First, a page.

Virulence Factors and Immune Evasion in Trypanosoma cruzi
- Pp. 346-393 (48)Jorge González, Bessy Gutiérrez, José L. Vega and Jorge E. Araya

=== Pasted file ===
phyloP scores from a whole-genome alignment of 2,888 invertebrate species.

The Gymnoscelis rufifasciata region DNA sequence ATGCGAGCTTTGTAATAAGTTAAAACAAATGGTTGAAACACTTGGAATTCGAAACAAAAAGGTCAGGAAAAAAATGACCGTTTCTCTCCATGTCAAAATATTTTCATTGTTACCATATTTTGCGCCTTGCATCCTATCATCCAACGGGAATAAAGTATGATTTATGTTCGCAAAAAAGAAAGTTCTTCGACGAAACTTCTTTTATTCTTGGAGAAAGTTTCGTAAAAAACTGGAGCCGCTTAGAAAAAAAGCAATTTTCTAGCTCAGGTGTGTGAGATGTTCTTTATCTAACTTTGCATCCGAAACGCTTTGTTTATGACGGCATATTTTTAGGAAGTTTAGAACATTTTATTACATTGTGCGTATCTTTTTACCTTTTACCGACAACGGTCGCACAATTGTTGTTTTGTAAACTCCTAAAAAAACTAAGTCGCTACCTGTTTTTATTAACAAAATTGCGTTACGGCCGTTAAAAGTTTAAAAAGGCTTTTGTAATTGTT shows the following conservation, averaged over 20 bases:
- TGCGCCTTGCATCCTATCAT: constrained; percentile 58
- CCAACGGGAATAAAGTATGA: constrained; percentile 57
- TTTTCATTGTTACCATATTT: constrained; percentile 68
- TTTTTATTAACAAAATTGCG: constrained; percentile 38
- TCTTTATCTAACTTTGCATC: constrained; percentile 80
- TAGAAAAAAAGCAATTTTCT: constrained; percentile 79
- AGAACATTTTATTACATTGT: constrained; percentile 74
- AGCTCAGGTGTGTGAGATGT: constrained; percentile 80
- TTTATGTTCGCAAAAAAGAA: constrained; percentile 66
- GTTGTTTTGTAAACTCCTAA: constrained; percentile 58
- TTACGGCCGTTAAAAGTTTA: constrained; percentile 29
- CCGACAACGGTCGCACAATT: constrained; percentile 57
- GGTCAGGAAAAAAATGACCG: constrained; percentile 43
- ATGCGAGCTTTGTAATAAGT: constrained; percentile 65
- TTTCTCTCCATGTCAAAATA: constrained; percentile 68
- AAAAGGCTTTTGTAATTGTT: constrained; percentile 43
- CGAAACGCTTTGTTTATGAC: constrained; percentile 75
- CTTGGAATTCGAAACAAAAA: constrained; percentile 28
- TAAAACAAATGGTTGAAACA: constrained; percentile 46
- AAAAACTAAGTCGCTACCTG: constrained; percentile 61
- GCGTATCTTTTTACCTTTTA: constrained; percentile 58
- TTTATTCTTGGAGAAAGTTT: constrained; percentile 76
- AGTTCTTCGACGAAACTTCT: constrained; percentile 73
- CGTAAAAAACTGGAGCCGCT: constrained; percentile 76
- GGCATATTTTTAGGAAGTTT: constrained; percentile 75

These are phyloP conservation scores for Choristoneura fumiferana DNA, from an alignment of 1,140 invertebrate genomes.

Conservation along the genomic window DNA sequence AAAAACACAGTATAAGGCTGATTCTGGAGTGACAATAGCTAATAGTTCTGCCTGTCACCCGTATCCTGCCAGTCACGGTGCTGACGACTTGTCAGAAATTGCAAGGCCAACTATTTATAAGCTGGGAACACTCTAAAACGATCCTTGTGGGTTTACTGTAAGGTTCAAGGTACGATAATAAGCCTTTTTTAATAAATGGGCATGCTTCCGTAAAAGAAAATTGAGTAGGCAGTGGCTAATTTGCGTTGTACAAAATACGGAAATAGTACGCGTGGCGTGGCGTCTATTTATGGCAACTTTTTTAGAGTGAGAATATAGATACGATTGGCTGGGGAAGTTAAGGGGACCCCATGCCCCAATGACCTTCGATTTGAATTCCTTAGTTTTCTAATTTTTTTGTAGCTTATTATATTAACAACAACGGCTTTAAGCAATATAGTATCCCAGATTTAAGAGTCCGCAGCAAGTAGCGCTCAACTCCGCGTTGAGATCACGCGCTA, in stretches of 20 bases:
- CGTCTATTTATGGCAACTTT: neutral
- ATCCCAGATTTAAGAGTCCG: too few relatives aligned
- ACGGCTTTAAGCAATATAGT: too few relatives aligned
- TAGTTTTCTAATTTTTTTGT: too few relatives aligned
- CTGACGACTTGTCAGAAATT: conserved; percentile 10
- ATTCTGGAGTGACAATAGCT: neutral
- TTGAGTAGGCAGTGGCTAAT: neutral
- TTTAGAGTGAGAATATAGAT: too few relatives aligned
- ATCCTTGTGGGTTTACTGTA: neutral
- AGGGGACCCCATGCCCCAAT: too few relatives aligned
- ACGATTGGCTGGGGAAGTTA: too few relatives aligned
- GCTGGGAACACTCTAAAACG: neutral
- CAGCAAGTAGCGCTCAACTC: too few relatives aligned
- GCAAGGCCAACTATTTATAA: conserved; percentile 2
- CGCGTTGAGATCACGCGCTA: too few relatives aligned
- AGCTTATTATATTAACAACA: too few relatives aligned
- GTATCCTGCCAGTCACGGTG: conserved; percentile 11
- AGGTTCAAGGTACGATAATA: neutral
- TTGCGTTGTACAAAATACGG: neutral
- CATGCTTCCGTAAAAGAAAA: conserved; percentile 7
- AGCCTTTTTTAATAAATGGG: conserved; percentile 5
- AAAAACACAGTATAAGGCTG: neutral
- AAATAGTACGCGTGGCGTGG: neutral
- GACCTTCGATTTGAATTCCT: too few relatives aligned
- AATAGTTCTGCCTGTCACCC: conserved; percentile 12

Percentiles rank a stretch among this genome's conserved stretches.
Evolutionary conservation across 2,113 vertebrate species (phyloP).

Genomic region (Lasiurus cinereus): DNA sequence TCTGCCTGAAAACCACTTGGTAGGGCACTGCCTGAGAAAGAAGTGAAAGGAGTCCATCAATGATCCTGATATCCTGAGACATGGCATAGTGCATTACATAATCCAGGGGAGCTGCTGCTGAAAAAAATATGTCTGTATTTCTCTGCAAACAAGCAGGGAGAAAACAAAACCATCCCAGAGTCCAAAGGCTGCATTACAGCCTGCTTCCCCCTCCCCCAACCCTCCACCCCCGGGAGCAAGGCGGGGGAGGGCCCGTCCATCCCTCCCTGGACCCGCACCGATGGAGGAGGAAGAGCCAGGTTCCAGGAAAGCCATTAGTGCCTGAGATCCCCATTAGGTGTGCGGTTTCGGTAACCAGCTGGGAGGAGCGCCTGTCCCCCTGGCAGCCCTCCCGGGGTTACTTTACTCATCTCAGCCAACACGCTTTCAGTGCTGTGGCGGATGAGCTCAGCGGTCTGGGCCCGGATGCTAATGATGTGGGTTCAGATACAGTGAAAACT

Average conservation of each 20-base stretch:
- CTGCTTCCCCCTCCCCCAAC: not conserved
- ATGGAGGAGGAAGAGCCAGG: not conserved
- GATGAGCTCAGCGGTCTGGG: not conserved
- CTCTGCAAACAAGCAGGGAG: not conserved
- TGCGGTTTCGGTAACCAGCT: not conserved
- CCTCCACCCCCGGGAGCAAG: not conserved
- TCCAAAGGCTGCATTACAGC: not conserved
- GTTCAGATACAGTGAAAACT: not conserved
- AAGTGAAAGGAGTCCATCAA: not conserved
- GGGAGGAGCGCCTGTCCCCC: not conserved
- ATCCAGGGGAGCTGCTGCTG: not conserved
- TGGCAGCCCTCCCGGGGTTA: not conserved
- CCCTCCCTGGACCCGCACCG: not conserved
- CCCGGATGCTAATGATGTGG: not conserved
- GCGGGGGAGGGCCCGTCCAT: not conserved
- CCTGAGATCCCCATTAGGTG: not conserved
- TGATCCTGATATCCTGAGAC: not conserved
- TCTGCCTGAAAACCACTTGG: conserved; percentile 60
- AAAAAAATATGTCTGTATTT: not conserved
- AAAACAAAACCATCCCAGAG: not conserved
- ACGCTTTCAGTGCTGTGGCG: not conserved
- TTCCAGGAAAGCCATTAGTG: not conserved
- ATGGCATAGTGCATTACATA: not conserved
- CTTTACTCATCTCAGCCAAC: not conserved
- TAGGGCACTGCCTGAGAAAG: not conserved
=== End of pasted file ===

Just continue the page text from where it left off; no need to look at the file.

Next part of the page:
Among the pathogens that have developed a variety of strategies to overcome the host immune system, is the causative agent of Chagas disease, Trypanosoma cruzi. During a long co-evolution process, the parasite has learned how to live in many different environments, including vertebrate and invertebrate hosts. The parasite has also evolved many invasive strategies, including several different ways to enter the host and also the capacity to target different host tissues. An acute systemic response arises in the host after the rapid parasite colonization, interfering with both innate and adaptive immunity. The capacity of T. cruzi to interfere with humoral and cellular immune responses is demonstrated by the expression of different sets of molecules called virulence factors. Among them, the role of antioxidant enzymes, cruzipain, the Tc85/transialidase superfamily, mucins, MASPs, GPI anchors, complement regulatory proteins and others are discussed in this chapter. The expression of parasite-specific virulence factors allows T. cruzi to overcome host immunity successfully and also to invade and disseminate in many different mammalian hosts. However, the picture that has emerged suggests that the basis and mechanisms of parasite virulence could be more complex than expected. Different aspects such as parasite genetic diversity, the effects of polyparasitism and the potential effects that vertebrate and invertebrate hosts have on parasite virulence and the outcome of natural or experimental infection by T. cruzi should be taken into account in futures studies to understand T. cruzi virulence.